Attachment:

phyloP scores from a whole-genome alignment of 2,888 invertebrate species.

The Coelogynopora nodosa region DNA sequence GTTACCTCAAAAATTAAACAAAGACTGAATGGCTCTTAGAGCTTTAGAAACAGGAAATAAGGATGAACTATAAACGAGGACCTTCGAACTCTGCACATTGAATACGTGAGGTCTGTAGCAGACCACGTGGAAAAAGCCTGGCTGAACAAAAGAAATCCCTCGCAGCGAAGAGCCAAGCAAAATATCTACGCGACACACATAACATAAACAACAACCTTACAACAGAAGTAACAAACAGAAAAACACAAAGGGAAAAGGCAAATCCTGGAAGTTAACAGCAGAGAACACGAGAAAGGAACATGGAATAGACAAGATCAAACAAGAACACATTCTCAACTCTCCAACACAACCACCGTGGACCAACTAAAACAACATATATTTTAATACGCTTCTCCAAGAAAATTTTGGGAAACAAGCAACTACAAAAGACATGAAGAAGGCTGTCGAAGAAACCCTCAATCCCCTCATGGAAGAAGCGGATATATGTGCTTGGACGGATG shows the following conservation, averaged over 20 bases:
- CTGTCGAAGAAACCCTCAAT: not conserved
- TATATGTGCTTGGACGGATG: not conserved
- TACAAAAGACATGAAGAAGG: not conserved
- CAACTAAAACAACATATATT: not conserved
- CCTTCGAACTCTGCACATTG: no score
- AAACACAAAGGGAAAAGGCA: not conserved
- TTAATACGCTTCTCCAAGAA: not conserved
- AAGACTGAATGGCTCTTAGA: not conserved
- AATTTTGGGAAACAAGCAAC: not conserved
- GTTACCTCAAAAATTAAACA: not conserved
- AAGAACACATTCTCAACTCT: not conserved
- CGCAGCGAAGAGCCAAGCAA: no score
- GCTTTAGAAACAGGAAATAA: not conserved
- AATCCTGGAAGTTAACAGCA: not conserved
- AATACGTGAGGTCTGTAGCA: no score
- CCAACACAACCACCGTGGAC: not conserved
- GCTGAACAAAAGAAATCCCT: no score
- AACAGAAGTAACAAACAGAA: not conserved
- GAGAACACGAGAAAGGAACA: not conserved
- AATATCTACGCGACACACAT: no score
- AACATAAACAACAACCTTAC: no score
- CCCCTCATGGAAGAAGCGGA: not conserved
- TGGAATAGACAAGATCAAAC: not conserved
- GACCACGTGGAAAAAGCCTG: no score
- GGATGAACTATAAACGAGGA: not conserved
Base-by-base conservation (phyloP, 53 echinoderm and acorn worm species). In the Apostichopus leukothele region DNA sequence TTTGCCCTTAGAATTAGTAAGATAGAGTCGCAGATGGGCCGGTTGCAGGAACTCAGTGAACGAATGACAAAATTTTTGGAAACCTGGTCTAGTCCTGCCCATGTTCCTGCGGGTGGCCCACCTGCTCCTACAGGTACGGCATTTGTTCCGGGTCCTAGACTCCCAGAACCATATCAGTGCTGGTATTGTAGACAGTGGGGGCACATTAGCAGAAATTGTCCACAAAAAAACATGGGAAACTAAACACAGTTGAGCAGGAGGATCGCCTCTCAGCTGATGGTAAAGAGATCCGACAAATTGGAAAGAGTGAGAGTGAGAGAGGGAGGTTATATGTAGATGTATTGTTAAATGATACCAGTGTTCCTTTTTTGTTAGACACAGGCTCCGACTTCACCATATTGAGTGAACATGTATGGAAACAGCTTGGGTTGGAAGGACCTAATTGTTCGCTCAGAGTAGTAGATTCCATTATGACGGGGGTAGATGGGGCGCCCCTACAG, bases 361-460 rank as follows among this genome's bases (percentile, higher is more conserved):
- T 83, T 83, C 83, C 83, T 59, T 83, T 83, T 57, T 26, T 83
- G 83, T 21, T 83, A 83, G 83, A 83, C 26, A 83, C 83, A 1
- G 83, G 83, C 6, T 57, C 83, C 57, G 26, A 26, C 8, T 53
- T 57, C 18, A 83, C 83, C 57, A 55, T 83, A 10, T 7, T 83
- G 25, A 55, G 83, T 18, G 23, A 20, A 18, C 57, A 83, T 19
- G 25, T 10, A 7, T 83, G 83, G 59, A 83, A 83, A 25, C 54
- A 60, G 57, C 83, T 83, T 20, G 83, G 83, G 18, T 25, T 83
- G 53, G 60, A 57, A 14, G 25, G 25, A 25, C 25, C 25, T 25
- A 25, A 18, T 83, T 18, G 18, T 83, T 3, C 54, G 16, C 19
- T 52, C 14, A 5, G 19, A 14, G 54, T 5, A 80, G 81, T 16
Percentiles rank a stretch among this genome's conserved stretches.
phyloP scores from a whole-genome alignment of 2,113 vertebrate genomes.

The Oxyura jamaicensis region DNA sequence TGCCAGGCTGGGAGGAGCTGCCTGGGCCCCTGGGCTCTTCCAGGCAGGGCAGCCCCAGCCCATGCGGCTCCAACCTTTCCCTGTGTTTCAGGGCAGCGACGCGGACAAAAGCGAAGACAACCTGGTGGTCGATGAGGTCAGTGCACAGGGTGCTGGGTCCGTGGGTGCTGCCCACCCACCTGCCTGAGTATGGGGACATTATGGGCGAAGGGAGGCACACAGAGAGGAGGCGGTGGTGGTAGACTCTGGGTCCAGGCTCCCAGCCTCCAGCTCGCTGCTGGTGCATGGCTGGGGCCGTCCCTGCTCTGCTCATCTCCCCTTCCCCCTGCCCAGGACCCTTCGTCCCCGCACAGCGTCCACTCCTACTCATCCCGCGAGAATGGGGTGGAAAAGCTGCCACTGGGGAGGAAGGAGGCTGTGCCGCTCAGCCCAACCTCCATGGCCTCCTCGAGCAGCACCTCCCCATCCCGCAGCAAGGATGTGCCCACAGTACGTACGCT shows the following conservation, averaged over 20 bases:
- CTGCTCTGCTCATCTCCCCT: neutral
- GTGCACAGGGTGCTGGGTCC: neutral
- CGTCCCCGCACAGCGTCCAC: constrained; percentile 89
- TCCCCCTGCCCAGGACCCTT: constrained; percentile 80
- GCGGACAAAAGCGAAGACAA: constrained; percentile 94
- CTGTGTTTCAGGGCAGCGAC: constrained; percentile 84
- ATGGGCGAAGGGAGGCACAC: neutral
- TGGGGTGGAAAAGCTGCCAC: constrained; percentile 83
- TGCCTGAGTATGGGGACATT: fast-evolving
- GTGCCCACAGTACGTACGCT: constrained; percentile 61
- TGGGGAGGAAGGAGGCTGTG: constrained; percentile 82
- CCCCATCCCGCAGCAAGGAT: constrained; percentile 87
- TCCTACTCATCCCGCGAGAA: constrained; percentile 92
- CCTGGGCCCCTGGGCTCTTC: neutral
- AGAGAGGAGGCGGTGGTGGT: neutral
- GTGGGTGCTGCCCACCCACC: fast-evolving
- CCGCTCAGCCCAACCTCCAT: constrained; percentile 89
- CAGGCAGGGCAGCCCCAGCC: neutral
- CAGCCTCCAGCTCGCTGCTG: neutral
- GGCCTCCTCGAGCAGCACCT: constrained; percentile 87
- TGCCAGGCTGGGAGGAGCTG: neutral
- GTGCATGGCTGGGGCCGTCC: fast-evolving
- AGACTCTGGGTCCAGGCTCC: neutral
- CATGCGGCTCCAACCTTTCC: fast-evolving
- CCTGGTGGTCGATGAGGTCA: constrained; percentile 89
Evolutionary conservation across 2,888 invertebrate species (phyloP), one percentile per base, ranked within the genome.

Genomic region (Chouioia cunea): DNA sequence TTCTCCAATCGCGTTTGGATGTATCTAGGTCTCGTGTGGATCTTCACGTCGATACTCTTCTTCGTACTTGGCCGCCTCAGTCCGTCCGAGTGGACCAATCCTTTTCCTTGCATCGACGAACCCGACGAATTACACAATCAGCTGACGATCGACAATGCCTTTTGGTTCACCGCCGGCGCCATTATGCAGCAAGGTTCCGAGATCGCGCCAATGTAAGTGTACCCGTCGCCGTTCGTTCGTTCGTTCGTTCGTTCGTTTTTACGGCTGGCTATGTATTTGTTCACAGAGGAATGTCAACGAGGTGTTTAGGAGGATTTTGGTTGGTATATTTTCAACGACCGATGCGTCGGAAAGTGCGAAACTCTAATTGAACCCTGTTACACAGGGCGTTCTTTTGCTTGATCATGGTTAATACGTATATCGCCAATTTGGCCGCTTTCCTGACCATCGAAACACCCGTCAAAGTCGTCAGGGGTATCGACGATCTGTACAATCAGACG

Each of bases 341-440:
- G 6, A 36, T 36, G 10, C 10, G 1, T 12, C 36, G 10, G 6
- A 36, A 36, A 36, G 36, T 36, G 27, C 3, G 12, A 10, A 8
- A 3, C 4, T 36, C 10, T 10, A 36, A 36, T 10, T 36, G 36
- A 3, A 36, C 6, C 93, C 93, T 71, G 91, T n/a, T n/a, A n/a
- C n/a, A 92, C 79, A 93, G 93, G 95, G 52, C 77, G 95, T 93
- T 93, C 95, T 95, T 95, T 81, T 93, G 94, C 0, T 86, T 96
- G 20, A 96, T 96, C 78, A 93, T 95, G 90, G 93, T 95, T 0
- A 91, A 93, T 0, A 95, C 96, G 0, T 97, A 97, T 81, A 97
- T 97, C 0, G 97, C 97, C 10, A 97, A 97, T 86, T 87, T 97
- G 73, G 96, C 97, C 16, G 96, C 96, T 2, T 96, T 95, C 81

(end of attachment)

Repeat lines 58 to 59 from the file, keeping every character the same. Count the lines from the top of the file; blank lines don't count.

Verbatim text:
- CCGCTCAGCCCAACCTCCAT: constrained; percentile 89
- CAGGCAGGGCAGCCCCAGCC: neutral